Why There Won’t Be Any Seagulls Over Royal Troon at the British Open
TROON, Scotland — There will be many birdies this week at Royal Troon’s venerable seaside links.
And absolutely zero seagulls.
A company called Elite Falconry is supplying trained birds of prey to fly the course and drive away the seagulls, which are notorious for raiding spectator lunches, squawking loudly and creating messes on and around the links.
The beautiful and somewhat intimidating bird pictured here is called a Harris Hawk. It dines on raw meat, but its handler assured GOLF.com that it is trained not to attack fans (or Sergio) this week at the Open.
“Just their presence is enough to drive away all the gulls,” said Elite Falconry’s Roxanne Peggie. “They don’t actually attack gulls, either. They’re focused on us. Wherever we go, they follow us.”
As Peggie spoke, a Harris Hawk clung to her outstretched arm. That hired gun is named Jane Doe. The bird appeared spry, slightly agitated, and more than up to the task at hand, but she’s part of an elite team of gull-removers this week. There is a second Harris Hawk (“Zach”) plus two falcons and one eagle.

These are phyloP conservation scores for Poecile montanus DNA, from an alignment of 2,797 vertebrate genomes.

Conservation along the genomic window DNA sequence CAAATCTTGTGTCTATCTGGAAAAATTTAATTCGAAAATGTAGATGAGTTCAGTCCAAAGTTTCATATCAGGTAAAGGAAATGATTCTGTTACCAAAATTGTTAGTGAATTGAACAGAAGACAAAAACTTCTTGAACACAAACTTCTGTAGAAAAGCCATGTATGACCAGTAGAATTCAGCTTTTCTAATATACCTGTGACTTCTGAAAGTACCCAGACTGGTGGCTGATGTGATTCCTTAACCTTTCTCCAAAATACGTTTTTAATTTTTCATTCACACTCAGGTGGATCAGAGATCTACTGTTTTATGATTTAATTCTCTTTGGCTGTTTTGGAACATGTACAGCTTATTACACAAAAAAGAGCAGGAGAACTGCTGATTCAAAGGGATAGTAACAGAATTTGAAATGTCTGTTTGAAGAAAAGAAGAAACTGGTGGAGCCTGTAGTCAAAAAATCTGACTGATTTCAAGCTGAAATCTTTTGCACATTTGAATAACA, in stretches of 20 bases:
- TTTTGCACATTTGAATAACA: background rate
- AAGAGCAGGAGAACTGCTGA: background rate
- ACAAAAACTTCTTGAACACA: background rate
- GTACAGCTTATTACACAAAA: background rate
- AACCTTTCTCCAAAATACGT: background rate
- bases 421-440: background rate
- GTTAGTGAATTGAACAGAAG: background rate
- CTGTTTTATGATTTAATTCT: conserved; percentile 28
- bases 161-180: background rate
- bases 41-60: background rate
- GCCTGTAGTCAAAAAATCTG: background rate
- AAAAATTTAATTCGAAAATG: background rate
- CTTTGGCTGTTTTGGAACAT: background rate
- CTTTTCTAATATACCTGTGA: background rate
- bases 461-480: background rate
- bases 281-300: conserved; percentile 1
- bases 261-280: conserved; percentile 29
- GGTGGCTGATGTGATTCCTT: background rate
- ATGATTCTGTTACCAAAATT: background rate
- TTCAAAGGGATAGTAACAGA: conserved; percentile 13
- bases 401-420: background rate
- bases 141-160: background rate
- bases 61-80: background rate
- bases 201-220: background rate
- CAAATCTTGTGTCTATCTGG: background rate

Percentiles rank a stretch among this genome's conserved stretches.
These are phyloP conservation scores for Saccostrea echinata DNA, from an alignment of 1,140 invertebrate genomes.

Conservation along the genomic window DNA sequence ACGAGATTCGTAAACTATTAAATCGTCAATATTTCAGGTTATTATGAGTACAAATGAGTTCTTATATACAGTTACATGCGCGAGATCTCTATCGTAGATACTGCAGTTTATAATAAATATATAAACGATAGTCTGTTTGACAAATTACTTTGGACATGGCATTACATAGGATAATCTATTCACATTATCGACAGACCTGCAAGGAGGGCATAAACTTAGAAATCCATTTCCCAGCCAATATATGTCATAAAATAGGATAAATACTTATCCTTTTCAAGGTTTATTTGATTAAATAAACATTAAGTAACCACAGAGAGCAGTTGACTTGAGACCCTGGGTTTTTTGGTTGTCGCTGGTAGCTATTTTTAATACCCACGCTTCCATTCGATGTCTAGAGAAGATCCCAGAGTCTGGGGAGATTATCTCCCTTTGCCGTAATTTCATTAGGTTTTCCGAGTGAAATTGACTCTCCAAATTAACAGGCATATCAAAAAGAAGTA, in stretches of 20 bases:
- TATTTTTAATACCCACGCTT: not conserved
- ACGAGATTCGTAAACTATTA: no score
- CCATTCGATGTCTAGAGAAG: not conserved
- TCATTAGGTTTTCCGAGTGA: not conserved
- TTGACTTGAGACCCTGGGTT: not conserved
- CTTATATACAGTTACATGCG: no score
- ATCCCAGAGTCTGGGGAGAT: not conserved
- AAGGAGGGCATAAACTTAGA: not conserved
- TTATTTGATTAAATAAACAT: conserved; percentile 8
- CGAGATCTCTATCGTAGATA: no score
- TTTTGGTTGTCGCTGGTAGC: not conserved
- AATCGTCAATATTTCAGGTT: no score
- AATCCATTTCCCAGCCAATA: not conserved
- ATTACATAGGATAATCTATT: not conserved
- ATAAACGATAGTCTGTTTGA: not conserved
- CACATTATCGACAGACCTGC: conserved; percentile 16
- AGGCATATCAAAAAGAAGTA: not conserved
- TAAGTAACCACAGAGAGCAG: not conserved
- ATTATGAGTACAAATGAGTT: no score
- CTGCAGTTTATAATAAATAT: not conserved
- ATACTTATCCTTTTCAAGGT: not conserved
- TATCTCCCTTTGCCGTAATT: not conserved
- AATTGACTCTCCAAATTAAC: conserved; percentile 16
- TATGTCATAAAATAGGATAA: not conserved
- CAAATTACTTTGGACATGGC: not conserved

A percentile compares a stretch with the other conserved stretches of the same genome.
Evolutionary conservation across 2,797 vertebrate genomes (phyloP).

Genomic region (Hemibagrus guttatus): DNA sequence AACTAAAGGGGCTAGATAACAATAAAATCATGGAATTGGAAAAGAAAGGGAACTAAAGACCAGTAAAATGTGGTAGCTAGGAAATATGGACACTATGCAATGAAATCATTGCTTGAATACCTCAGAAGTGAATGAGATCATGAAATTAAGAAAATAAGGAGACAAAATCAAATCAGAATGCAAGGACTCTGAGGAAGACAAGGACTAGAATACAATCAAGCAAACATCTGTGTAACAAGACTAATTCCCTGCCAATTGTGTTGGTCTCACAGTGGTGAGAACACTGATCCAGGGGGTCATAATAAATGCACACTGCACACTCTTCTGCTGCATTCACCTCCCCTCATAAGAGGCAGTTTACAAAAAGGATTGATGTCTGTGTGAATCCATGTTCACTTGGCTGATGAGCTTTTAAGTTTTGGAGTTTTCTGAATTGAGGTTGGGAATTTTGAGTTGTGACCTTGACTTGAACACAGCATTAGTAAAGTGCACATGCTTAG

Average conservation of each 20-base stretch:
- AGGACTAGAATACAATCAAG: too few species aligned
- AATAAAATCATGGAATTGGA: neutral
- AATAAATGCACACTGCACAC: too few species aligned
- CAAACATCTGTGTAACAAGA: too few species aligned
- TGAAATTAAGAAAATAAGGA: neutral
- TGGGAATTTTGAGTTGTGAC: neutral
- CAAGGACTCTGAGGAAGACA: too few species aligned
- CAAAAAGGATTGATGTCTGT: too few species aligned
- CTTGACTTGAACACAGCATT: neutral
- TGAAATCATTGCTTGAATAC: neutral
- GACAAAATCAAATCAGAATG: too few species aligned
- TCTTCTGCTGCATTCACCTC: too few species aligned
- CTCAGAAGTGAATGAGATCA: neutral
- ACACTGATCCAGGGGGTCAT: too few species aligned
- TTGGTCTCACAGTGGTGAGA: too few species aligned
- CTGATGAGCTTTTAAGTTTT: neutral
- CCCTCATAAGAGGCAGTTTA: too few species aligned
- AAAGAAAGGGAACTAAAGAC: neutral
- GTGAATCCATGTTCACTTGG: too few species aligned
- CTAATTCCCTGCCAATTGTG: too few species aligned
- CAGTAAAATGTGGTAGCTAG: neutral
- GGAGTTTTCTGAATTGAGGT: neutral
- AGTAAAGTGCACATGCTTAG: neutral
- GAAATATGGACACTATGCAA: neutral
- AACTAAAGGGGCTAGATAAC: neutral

Like Robert Streb, Paul Dunne and David Lingmerth, this will be Jane Doe’s second British Open appearance. Last year, just hours before Open week kicked off at St. Andrews, Elite Falconry received a call that seagulls were wreaking havoc at the outdoor picnic tables and other spectator areas. On short notice, the birds were on-site Monday morning, ensuring a quiet (and clean) week in the skies over the Old Course.
As for Jane Doe’s name, Peggie confirmed: “She’s a rescue bird with an unknown past.”
Jane Doe will be working all week and is available for photos. Just don’t get too close.